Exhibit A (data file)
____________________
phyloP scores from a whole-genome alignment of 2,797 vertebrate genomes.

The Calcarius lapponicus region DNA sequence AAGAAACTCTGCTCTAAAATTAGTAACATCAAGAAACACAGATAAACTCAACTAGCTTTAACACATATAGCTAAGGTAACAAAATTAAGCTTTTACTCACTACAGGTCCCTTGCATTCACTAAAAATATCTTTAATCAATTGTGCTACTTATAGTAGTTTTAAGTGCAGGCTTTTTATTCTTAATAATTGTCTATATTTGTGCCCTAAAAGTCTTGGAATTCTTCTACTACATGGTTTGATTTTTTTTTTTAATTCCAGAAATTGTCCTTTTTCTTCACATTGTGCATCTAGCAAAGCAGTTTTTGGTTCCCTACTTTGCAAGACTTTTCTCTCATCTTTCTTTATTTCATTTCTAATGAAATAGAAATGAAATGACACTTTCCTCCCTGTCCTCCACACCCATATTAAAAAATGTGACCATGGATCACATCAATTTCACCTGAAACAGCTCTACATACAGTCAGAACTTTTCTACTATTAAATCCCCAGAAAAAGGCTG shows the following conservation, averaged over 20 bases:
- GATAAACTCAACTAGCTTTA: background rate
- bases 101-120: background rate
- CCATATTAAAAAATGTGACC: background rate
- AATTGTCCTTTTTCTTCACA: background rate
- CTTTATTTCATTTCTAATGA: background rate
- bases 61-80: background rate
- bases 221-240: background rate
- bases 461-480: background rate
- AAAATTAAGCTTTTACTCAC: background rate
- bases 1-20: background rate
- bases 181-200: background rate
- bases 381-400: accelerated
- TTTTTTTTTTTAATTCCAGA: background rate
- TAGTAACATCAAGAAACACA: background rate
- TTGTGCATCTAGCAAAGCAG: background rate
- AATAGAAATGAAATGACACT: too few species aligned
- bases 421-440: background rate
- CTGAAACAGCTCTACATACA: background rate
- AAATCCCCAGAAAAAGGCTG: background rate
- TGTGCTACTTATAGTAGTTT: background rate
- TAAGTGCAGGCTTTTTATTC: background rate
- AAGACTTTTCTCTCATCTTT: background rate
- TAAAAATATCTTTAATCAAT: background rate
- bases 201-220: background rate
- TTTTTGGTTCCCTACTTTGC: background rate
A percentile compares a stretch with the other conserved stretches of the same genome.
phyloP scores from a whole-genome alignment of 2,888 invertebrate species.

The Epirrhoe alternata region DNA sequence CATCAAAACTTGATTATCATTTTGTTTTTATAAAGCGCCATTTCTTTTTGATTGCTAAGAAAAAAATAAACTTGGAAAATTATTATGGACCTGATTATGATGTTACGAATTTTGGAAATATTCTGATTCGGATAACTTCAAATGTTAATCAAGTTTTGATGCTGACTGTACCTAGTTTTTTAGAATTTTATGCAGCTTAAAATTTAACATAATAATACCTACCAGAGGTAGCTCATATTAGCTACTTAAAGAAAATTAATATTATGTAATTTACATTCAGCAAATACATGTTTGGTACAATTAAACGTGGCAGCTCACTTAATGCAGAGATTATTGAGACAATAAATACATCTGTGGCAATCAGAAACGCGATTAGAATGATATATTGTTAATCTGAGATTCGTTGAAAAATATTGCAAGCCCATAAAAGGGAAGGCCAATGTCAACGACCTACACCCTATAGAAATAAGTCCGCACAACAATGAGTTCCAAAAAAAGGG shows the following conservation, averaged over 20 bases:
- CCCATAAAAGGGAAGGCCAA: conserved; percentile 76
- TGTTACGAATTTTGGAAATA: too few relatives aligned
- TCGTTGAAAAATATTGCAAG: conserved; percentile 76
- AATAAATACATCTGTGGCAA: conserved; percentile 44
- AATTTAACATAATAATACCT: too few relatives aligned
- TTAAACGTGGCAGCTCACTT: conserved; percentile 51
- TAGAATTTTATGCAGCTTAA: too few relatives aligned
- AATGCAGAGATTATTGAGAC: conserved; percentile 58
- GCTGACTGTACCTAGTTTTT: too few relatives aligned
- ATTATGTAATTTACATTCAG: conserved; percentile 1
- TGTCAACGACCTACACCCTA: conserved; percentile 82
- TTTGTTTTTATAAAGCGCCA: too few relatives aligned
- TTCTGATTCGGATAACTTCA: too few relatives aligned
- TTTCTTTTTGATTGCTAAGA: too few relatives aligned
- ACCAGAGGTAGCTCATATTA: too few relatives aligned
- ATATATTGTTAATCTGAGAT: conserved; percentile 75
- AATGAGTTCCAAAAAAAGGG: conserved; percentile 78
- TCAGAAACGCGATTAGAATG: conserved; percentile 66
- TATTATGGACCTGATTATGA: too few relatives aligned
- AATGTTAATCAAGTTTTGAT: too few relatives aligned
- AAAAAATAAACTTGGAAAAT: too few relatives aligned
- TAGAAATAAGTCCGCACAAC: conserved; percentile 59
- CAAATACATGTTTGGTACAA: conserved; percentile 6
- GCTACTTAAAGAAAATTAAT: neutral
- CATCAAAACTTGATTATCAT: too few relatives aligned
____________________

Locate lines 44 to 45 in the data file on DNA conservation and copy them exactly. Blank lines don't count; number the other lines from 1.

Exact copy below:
- TTTCTTTTTGATTGCTAAGA: too few relatives aligned
- ACCAGAGGTAGCTCATATTA: too few relatives aligned